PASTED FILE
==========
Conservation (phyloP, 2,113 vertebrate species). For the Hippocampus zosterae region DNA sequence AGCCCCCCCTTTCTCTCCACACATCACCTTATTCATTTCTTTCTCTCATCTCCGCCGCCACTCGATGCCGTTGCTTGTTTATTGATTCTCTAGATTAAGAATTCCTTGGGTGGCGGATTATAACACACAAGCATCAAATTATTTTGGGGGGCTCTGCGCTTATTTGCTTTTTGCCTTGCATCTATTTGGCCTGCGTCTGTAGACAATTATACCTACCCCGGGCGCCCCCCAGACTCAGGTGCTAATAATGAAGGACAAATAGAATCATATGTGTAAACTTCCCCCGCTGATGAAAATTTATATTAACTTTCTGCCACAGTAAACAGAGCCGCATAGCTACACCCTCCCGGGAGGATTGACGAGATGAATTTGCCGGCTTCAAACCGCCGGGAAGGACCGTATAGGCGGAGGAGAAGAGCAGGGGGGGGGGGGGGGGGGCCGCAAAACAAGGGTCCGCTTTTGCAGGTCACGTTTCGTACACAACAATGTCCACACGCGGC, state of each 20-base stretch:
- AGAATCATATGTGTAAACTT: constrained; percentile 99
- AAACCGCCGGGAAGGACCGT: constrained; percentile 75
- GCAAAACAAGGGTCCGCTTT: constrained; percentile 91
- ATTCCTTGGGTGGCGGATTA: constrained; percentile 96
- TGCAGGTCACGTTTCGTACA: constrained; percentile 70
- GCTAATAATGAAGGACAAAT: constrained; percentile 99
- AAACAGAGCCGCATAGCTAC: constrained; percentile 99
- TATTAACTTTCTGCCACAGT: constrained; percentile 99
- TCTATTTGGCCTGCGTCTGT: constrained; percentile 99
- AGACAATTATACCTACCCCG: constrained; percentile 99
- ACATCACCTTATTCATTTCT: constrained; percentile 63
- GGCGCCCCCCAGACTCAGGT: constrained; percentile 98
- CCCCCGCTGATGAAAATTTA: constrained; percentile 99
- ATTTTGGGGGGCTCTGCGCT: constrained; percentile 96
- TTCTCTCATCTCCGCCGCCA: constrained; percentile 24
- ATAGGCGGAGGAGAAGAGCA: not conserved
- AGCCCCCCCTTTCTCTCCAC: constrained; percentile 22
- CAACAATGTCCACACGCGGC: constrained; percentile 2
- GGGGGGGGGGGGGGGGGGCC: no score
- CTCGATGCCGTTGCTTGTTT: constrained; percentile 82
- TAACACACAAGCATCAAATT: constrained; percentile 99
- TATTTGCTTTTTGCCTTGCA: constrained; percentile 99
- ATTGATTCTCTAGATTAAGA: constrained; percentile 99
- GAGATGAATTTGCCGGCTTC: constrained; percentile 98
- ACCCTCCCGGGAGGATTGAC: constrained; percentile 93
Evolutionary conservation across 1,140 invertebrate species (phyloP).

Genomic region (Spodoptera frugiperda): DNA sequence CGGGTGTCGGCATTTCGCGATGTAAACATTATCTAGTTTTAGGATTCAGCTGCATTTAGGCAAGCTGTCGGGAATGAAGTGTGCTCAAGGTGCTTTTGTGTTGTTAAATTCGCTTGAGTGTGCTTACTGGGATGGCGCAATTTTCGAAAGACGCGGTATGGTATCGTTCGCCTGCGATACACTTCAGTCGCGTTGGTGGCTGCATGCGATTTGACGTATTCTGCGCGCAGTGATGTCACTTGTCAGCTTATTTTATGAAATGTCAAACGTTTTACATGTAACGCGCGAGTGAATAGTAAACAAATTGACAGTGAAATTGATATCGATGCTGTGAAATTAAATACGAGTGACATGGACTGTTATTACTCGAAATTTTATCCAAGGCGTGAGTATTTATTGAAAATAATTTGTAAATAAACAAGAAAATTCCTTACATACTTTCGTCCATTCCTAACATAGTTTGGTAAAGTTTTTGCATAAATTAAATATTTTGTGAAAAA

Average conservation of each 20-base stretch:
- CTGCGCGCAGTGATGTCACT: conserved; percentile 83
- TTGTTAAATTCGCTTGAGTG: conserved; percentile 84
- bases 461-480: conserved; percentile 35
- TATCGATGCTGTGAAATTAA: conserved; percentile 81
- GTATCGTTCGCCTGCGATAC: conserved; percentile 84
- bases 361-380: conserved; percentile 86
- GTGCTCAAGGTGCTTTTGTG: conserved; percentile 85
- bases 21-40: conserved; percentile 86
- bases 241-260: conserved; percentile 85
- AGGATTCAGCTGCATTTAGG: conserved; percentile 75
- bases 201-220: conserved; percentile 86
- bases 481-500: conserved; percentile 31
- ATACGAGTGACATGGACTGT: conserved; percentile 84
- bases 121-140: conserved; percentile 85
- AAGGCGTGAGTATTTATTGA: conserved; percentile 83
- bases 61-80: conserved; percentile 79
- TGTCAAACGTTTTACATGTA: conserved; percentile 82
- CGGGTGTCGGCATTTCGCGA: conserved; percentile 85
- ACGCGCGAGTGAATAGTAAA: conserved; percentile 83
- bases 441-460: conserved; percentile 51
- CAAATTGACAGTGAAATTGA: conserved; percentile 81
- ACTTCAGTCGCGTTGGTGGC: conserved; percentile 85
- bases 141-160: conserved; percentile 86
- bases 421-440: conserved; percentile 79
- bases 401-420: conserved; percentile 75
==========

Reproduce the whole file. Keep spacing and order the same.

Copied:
Conservation (phyloP, 2,113 vertebrate species). For the Hippocampus zosterae region DNA sequence AGCCCCCCCTTTCTCTCCACACATCACCTTATTCATTTCTTTCTCTCATCTCCGCCGCCACTCGATGCCGTTGCTTGTTTATTGATTCTCTAGATTAAGAATTCCTTGGGTGGCGGATTATAACACACAAGCATCAAATTATTTTGGGGGGCTCTGCGCTTATTTGCTTTTTGCCTTGCATCTATTTGGCCTGCGTCTGTAGACAATTATACCTACCCCGGGCGCCCCCCAGACTCAGGTGCTAATAATGAAGGACAAATAGAATCATATGTGTAAACTTCCCCCGCTGATGAAAATTTATATTAACTTTCTGCCACAGTAAACAGAGCCGCATAGCTACACCCTCCCGGGAGGATTGACGAGATGAATTTGCCGGCTTCAAACCGCCGGGAAGGACCGTATAGGCGGAGGAGAAGAGCAGGGGGGGGGGGGGGGGGGCCGCAAAACAAGGGTCCGCTTTTGCAGGTCACGTTTCGTACACAACAATGTCCACACGCGGC, state of each 20-base stretch:
- AGAATCATATGTGTAAACTT: constrained; percentile 99
- AAACCGCCGGGAAGGACCGT: constrained; percentile 75
- GCAAAACAAGGGTCCGCTTT: constrained; percentile 91
- ATTCCTTGGGTGGCGGATTA: constrained; percentile 96
- TGCAGGTCACGTTTCGTACA: constrained; percentile 70
- GCTAATAATGAAGGACAAAT: constrained; percentile 99
- AAACAGAGCCGCATAGCTAC: constrained; percentile 99
- TATTAACTTTCTGCCACAGT: constrained; percentile 99
- TCTATTTGGCCTGCGTCTGT: constrained; percentile 99
- AGACAATTATACCTACCCCG: constrained; percentile 99
- ACATCACCTTATTCATTTCT: constrained; percentile 63
- GGCGCCCCCCAGACTCAGGT: constrained; percentile 98
- CCCCCGCTGATGAAAATTTA: constrained; percentile 99
- ATTTTGGGGGGCTCTGCGCT: constrained; percentile 96
- TTCTCTCATCTCCGCCGCCA: constrained; percentile 24
- ATAGGCGGAGGAGAAGAGCA: not conserved
- AGCCCCCCCTTTCTCTCCAC: constrained; percentile 22
- CAACAATGTCCACACGCGGC: constrained; percentile 2
- GGGGGGGGGGGGGGGGGGCC: no score
- CTCGATGCCGTTGCTTGTTT: constrained; percentile 82
- TAACACACAAGCATCAAATT: constrained; percentile 99
- TATTTGCTTTTTGCCTTGCA: constrained; percentile 99
- ATTGATTCTCTAGATTAAGA: constrained; percentile 99
- GAGATGAATTTGCCGGCTTC: constrained; percentile 98
- ACCCTCCCGGGAGGATTGAC: constrained; percentile 93
Evolutionary conservation across 1,140 invertebrate species (phyloP).

Genomic region (Spodoptera frugiperda): DNA sequence CGGGTGTCGGCATTTCGCGATGTAAACATTATCTAGTTTTAGGATTCAGCTGCATTTAGGCAAGCTGTCGGGAATGAAGTGTGCTCAAGGTGCTTTTGTGTTGTTAAATTCGCTTGAGTGTGCTTACTGGGATGGCGCAATTTTCGAAAGACGCGGTATGGTATCGTTCGCCTGCGATACACTTCAGTCGCGTTGGTGGCTGCATGCGATTTGACGTATTCTGCGCGCAGTGATGTCACTTGTCAGCTTATTTTATGAAATGTCAAACGTTTTACATGTAACGCGCGAGTGAATAGTAAACAAATTGACAGTGAAATTGATATCGATGCTGTGAAATTAAATACGAGTGACATGGACTGTTATTACTCGAAATTTTATCCAAGGCGTGAGTATTTATTGAAAATAATTTGTAAATAAACAAGAAAATTCCTTACATACTTTCGTCCATTCCTAACATAGTTTGGTAAAGTTTTTGCATAAATTAAATATTTTGTGAAAAA

Average conservation of each 20-base stretch:
- CTGCGCGCAGTGATGTCACT: conserved; percentile 83
- TTGTTAAATTCGCTTGAGTG: conserved; percentile 84
- bases 461-480: conserved; percentile 35
- TATCGATGCTGTGAAATTAA: conserved; percentile 81
- GTATCGTTCGCCTGCGATAC: conserved; percentile 84
- bases 361-380: conserved; percentile 86
- GTGCTCAAGGTGCTTTTGTG: conserved; percentile 85
- bases 21-40: conserved; percentile 86
- bases 241-260: conserved; percentile 85
- AGGATTCAGCTGCATTTAGG: conserved; percentile 75
- bases 201-220: conserved; percentile 86
- bases 481-500: conserved; percentile 31
- ATACGAGTGACATGGACTGT: conserved; percentile 84
- bases 121-140: conserved; percentile 85
- AAGGCGTGAGTATTTATTGA: conserved; percentile 83
- bases 61-80: conserved; percentile 79
- TGTCAAACGTTTTACATGTA: conserved; percentile 82
- CGGGTGTCGGCATTTCGCGA: conserved; percentile 85
- ACGCGCGAGTGAATAGTAAA: conserved; percentile 83
- bases 441-460: conserved; percentile 51
- CAAATTGACAGTGAAATTGA: conserved; percentile 81
- ACTTCAGTCGCGTTGGTGGC: conserved; percentile 85
- bases 141-160: conserved; percentile 86
- bases 421-440: conserved; percentile 79
- bases 401-420: conserved; percentile 75